2-1: Concepts and methods for improved thermoelectric materials by nano-scaled interactions and hybrids

TUM: Thomas Fässler, Peter Müller-Buschbaum, Bernhard Rieger
Frank Hegmann, Arthur Mar, Eric Rivard
Doctorial Candidates:
Ebru Alime Üzer

This project focuses on the synthesis of next generation TMs via a hybrid approach by combining inorganic and organic components into a single device. The Nilges, Mar and Fässler Teams will examine novel classes of substances, encompassing chalcogenides, pnictides, and tetrelides that take advantage of new concepts to improve TM performance. An enticing idea is thermopower (the voltage induced by a temperature difference) which can be enhanced in materials that exhibit charge density waves (CDW) or Peierls distortions (PD) in their substructures or materials following the Phonon Glas-Electron Crystal (PGEC) concept. To date, promising chalcogenides like Ag10Te4Br3 or AgBiSe2 have been identified in which CDW or PD introduces a strong modulation of the density of states at the Fermi level. Large subunits are rearranged, thereby directly affecting TM performance. Pnictidesbased on the CaAl2Si2-type structures (e.g. CaxYb1–xZn2Sb2) or ternary pnictides AM4Pn2 (A = Sr, Eu; M = Cu, Ag; Pn = As, Sb), which can be regarded as “stuffed” versions of the CaAl2Si2-type, offer greater control over the transport properties (e.g., p- or n-type doping) by controlled atomic substitution. Zintl phases can satisfy the conflicting requirements of good electrical conductivity (through a regularly structured covalently bonded anionic network of metalloids) and poor thermal conductivity (through doping or introduction of disorder in intervening cations), while Clathrates based on Ge- or Sn-containing clusters have structures containing large cages within which electropositive alkali- or alkaline-earth guest cations can “rattle”, again reducing thermal conductivity. It may turn out that the best TM candidatesexhibit several of these structural features (CDW, defects, disorder, large cages), and our combined efforts will enhance our ability to design/develop ideal systems. A novel approach to the field of thermoelectrics is to combine layered transition metal oxides that show large Seebeck coefficients such as NaCo2O4 with intrinsic semiconductors such as silicon and germanium. The prototype of such a hybrid layered material exists in form of the crystal inter growth of the Zintl Phase Cs4Ge9 and Cs2WO4 or Cs3VO4 which combines on an atomic level both types of materials.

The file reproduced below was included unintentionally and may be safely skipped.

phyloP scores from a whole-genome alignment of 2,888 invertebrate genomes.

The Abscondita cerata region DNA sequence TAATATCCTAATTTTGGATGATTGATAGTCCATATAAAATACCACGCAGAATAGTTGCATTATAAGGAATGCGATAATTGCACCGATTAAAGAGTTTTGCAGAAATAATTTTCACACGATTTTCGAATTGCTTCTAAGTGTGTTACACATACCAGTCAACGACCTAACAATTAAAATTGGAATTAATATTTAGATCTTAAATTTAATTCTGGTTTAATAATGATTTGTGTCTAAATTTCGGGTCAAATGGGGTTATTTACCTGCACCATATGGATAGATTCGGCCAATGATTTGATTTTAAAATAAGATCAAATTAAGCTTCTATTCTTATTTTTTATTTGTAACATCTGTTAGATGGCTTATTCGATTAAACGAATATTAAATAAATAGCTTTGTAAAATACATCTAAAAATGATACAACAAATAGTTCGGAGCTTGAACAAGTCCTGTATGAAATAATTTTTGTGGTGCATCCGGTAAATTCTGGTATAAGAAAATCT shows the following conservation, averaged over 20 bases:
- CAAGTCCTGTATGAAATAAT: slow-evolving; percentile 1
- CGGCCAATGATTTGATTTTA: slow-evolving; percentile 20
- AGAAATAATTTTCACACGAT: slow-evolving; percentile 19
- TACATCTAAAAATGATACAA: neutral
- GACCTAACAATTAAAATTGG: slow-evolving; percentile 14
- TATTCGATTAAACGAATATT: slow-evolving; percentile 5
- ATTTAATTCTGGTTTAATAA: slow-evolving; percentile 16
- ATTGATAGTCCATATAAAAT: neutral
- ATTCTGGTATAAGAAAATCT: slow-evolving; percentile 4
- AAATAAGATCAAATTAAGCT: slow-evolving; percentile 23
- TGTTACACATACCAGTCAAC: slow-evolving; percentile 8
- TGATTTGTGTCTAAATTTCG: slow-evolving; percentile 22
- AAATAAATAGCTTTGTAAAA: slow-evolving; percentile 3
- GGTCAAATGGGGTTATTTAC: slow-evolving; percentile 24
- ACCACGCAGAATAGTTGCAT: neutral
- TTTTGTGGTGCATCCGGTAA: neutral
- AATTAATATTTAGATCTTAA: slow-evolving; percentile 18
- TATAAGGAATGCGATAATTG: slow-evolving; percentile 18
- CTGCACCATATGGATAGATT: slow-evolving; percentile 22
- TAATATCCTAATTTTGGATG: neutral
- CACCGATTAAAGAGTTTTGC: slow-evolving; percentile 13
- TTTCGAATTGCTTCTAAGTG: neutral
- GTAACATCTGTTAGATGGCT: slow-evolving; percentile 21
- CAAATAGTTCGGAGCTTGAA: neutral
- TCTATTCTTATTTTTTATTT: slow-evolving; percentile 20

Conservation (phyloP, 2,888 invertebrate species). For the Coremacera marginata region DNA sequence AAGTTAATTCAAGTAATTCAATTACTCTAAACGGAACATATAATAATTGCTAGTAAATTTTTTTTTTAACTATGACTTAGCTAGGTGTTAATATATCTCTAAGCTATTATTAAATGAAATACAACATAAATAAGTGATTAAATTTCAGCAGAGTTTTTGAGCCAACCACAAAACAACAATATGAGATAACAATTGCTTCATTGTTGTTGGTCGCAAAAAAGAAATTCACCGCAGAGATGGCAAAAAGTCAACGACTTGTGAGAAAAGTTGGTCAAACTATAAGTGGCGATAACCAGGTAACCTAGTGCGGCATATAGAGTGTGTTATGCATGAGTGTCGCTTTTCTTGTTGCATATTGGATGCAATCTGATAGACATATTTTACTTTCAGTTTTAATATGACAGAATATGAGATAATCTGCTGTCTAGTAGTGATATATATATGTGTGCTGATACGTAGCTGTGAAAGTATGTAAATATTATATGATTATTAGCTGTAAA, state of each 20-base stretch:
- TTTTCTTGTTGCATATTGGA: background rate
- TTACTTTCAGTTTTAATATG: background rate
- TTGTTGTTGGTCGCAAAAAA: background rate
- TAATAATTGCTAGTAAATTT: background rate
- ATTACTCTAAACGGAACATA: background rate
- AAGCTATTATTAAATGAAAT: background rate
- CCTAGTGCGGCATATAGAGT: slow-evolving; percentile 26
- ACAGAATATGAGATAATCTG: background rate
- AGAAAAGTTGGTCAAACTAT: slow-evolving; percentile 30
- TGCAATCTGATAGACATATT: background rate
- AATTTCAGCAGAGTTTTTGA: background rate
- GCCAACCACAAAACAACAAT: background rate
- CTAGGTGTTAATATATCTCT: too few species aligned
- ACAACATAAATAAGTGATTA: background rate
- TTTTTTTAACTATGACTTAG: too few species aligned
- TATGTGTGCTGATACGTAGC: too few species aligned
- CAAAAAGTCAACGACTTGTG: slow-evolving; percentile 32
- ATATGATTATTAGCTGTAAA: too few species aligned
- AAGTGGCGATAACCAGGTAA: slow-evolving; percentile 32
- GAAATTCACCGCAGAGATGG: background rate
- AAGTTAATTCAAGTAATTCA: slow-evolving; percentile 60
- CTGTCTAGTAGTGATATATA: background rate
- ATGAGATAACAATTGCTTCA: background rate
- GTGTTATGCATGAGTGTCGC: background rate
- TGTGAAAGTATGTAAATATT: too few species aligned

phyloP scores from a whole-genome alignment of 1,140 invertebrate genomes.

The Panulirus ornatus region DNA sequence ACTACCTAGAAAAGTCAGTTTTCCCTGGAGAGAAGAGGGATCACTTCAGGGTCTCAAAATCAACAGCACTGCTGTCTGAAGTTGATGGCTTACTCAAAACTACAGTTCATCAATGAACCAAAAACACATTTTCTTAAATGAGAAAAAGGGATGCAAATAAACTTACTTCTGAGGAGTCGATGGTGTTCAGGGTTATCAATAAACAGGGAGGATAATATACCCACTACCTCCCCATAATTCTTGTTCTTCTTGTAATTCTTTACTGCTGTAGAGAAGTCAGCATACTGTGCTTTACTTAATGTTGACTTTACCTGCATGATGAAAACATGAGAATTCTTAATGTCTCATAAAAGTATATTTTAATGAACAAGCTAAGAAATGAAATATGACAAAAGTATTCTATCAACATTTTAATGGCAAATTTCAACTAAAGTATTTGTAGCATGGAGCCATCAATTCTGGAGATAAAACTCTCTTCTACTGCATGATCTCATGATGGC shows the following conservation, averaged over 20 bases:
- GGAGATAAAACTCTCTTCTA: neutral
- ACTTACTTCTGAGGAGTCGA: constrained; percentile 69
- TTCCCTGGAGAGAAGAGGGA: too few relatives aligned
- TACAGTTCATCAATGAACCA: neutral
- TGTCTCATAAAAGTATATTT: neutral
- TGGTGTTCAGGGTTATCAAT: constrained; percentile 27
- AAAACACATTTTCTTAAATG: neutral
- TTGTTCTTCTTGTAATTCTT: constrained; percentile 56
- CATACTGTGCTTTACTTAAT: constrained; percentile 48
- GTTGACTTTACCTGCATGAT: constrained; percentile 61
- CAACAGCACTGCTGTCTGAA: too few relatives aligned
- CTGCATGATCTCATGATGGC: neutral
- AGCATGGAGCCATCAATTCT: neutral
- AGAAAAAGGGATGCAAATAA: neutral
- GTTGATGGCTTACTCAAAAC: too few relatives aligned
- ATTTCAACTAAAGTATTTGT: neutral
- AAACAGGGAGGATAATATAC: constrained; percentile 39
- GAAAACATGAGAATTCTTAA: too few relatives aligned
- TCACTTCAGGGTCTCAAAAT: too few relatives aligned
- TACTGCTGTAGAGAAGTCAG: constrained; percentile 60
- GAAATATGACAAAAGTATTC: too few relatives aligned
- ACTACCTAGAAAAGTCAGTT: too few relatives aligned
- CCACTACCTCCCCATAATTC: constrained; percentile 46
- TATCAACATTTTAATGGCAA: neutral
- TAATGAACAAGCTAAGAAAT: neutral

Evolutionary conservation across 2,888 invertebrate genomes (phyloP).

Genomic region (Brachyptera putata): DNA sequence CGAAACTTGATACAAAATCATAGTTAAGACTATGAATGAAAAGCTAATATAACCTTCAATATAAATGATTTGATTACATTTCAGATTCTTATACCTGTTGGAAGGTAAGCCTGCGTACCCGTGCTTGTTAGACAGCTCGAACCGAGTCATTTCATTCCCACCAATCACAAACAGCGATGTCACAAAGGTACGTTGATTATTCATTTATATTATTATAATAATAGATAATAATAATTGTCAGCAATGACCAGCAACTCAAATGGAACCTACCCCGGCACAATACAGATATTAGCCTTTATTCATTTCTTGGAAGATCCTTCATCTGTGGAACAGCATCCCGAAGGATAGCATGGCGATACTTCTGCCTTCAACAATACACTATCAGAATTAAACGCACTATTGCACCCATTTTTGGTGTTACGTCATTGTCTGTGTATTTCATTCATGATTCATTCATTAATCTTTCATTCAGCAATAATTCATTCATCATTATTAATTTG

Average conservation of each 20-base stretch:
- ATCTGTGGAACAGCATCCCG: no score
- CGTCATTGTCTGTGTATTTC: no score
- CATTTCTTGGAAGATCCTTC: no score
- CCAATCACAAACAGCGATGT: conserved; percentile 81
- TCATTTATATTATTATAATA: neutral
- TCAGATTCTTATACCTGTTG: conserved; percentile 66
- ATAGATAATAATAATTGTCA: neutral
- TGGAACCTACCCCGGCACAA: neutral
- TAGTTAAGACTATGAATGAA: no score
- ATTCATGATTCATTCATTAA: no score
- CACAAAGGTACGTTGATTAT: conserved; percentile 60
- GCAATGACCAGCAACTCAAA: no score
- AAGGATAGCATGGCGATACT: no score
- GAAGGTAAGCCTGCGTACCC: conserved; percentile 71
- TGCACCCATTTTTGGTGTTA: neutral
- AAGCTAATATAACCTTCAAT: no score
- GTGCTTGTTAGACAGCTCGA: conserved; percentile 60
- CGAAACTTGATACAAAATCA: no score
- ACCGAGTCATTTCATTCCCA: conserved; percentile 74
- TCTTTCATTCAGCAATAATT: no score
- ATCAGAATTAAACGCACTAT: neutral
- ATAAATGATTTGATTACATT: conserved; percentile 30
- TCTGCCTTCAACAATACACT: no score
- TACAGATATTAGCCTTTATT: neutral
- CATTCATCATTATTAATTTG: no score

In addition, hybrid TMs will be studied by the Müller-Buschbaum group by combining newly synthesized inorganic nanoparticles with conductive polymers. In this hybrid approach an additional possibility to induce disorder to the systems arises from the limited order in the polymer phase as well as from the morphology of the inorganic component with respect to the polymer.